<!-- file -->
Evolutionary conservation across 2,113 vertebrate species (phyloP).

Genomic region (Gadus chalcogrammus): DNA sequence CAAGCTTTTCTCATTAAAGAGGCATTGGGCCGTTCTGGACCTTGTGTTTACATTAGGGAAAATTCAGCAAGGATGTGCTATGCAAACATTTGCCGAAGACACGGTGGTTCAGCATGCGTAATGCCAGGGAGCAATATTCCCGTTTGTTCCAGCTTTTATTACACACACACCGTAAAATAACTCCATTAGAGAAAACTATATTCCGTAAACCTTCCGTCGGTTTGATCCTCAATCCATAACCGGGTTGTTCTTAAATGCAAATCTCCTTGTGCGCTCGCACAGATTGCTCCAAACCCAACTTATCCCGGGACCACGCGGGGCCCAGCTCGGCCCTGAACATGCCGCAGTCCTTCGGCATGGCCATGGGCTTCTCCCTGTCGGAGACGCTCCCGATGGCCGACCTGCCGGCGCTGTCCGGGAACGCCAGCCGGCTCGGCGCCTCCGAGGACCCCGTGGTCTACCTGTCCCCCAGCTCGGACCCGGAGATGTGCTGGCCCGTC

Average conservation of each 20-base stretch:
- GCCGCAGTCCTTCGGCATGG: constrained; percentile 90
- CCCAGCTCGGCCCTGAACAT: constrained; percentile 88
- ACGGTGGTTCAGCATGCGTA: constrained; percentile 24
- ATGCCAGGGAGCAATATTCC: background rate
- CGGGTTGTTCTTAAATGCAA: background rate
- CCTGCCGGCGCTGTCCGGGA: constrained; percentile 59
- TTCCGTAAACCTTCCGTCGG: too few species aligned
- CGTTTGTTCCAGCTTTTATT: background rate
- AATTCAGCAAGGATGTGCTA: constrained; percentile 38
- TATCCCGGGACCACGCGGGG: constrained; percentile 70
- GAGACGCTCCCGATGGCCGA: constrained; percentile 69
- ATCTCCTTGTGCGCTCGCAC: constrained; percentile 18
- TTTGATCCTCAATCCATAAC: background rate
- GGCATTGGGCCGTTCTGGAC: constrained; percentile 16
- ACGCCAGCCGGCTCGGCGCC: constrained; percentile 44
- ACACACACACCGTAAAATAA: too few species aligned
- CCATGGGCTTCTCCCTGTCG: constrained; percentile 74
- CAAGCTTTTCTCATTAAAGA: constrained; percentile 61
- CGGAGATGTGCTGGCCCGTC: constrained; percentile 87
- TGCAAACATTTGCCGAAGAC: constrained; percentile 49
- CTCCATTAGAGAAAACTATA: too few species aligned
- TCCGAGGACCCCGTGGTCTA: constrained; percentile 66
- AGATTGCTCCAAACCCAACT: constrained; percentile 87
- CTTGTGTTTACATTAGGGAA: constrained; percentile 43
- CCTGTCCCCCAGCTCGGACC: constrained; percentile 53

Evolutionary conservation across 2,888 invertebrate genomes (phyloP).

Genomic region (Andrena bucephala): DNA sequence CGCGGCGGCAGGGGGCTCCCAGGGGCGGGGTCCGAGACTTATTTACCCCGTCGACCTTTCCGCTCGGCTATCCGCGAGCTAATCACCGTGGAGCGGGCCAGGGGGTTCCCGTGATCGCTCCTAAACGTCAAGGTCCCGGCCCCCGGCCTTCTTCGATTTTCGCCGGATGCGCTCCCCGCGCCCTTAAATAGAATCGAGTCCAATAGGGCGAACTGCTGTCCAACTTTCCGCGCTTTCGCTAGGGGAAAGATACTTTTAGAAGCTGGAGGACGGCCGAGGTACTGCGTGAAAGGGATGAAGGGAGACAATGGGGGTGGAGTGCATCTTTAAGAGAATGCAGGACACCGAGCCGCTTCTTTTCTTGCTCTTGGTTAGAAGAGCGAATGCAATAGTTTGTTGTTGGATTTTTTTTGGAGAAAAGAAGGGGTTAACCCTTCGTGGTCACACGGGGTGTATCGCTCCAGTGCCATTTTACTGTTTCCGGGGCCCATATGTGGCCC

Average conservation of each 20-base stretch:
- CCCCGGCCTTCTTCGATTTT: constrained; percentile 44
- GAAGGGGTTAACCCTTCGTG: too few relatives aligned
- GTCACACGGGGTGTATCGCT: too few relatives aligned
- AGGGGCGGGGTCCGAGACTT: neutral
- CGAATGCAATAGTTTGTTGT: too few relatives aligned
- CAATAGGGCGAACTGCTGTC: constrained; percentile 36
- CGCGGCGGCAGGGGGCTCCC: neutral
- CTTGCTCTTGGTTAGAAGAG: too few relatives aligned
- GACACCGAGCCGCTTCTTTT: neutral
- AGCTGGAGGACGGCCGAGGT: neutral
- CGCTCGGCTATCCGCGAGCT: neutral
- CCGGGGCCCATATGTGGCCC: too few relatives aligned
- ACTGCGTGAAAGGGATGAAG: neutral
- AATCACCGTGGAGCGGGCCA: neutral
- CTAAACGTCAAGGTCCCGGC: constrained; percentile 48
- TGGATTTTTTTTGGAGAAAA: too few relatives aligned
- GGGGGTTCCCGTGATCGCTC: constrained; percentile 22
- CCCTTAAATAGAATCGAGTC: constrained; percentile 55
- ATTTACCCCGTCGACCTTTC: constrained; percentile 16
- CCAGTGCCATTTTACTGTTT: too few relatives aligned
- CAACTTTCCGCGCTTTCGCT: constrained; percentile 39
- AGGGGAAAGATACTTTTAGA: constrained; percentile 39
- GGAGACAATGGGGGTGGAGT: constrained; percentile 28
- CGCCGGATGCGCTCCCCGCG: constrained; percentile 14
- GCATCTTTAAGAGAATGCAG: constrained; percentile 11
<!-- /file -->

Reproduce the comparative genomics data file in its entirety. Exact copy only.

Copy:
Evolutionary conservation across 2,113 vertebrate species (phyloP).

Genomic region (Gadus chalcogrammus): DNA sequence CAAGCTTTTCTCATTAAAGAGGCATTGGGCCGTTCTGGACCTTGTGTTTACATTAGGGAAAATTCAGCAAGGATGTGCTATGCAAACATTTGCCGAAGACACGGTGGTTCAGCATGCGTAATGCCAGGGAGCAATATTCCCGTTTGTTCCAGCTTTTATTACACACACACCGTAAAATAACTCCATTAGAGAAAACTATATTCCGTAAACCTTCCGTCGGTTTGATCCTCAATCCATAACCGGGTTGTTCTTAAATGCAAATCTCCTTGTGCGCTCGCACAGATTGCTCCAAACCCAACTTATCCCGGGACCACGCGGGGCCCAGCTCGGCCCTGAACATGCCGCAGTCCTTCGGCATGGCCATGGGCTTCTCCCTGTCGGAGACGCTCCCGATGGCCGACCTGCCGGCGCTGTCCGGGAACGCCAGCCGGCTCGGCGCCTCCGAGGACCCCGTGGTCTACCTGTCCCCCAGCTCGGACCCGGAGATGTGCTGGCCCGTC

Average conservation of each 20-base stretch:
- GCCGCAGTCCTTCGGCATGG: constrained; percentile 90
- CCCAGCTCGGCCCTGAACAT: constrained; percentile 88
- ACGGTGGTTCAGCATGCGTA: constrained; percentile 24
- ATGCCAGGGAGCAATATTCC: background rate
- CGGGTTGTTCTTAAATGCAA: background rate
- CCTGCCGGCGCTGTCCGGGA: constrained; percentile 59
- TTCCGTAAACCTTCCGTCGG: too few species aligned
- CGTTTGTTCCAGCTTTTATT: background rate
- AATTCAGCAAGGATGTGCTA: constrained; percentile 38
- TATCCCGGGACCACGCGGGG: constrained; percentile 70
- GAGACGCTCCCGATGGCCGA: constrained; percentile 69
- ATCTCCTTGTGCGCTCGCAC: constrained; percentile 18
- TTTGATCCTCAATCCATAAC: background rate
- GGCATTGGGCCGTTCTGGAC: constrained; percentile 16
- ACGCCAGCCGGCTCGGCGCC: constrained; percentile 44
- ACACACACACCGTAAAATAA: too few species aligned
- CCATGGGCTTCTCCCTGTCG: constrained; percentile 74
- CAAGCTTTTCTCATTAAAGA: constrained; percentile 61
- CGGAGATGTGCTGGCCCGTC: constrained; percentile 87
- TGCAAACATTTGCCGAAGAC: constrained; percentile 49
- CTCCATTAGAGAAAACTATA: too few species aligned
- TCCGAGGACCCCGTGGTCTA: constrained; percentile 66
- AGATTGCTCCAAACCCAACT: constrained; percentile 87
- CTTGTGTTTACATTAGGGAA: constrained; percentile 43
- CCTGTCCCCCAGCTCGGACC: constrained; percentile 53

Evolutionary conservation across 2,888 invertebrate genomes (phyloP).

Genomic region (Andrena bucephala): DNA sequence CGCGGCGGCAGGGGGCTCCCAGGGGCGGGGTCCGAGACTTATTTACCCCGTCGACCTTTCCGCTCGGCTATCCGCGAGCTAATCACCGTGGAGCGGGCCAGGGGGTTCCCGTGATCGCTCCTAAACGTCAAGGTCCCGGCCCCCGGCCTTCTTCGATTTTCGCCGGATGCGCTCCCCGCGCCCTTAAATAGAATCGAGTCCAATAGGGCGAACTGCTGTCCAACTTTCCGCGCTTTCGCTAGGGGAAAGATACTTTTAGAAGCTGGAGGACGGCCGAGGTACTGCGTGAAAGGGATGAAGGGAGACAATGGGGGTGGAGTGCATCTTTAAGAGAATGCAGGACACCGAGCCGCTTCTTTTCTTGCTCTTGGTTAGAAGAGCGAATGCAATAGTTTGTTGTTGGATTTTTTTTGGAGAAAAGAAGGGGTTAACCCTTCGTGGTCACACGGGGTGTATCGCTCCAGTGCCATTTTACTGTTTCCGGGGCCCATATGTGGCCC

Average conservation of each 20-base stretch:
- CCCCGGCCTTCTTCGATTTT: constrained; percentile 44
- GAAGGGGTTAACCCTTCGTG: too few relatives aligned
- GTCACACGGGGTGTATCGCT: too few relatives aligned
- AGGGGCGGGGTCCGAGACTT: neutral
- CGAATGCAATAGTTTGTTGT: too few relatives aligned
- CAATAGGGCGAACTGCTGTC: constrained; percentile 36
- CGCGGCGGCAGGGGGCTCCC: neutral
- CTTGCTCTTGGTTAGAAGAG: too few relatives aligned
- GACACCGAGCCGCTTCTTTT: neutral
- AGCTGGAGGACGGCCGAGGT: neutral
- CGCTCGGCTATCCGCGAGCT: neutral
- CCGGGGCCCATATGTGGCCC: too few relatives aligned
- ACTGCGTGAAAGGGATGAAG: neutral
- AATCACCGTGGAGCGGGCCA: neutral
- CTAAACGTCAAGGTCCCGGC: constrained; percentile 48
- TGGATTTTTTTTGGAGAAAA: too few relatives aligned
- GGGGGTTCCCGTGATCGCTC: constrained; percentile 22
- CCCTTAAATAGAATCGAGTC: constrained; percentile 55
- ATTTACCCCGTCGACCTTTC: constrained; percentile 16
- CCAGTGCCATTTTACTGTTT: too few relatives aligned
- CAACTTTCCGCGCTTTCGCT: constrained; percentile 39
- AGGGGAAAGATACTTTTAGA: constrained; percentile 39
- GGAGACAATGGGGGTGGAGT: constrained; percentile 28
- CGCCGGATGCGCTCCCCGCG: constrained; percentile 14
- GCATCTTTAAGAGAATGCAG: constrained; percentile 11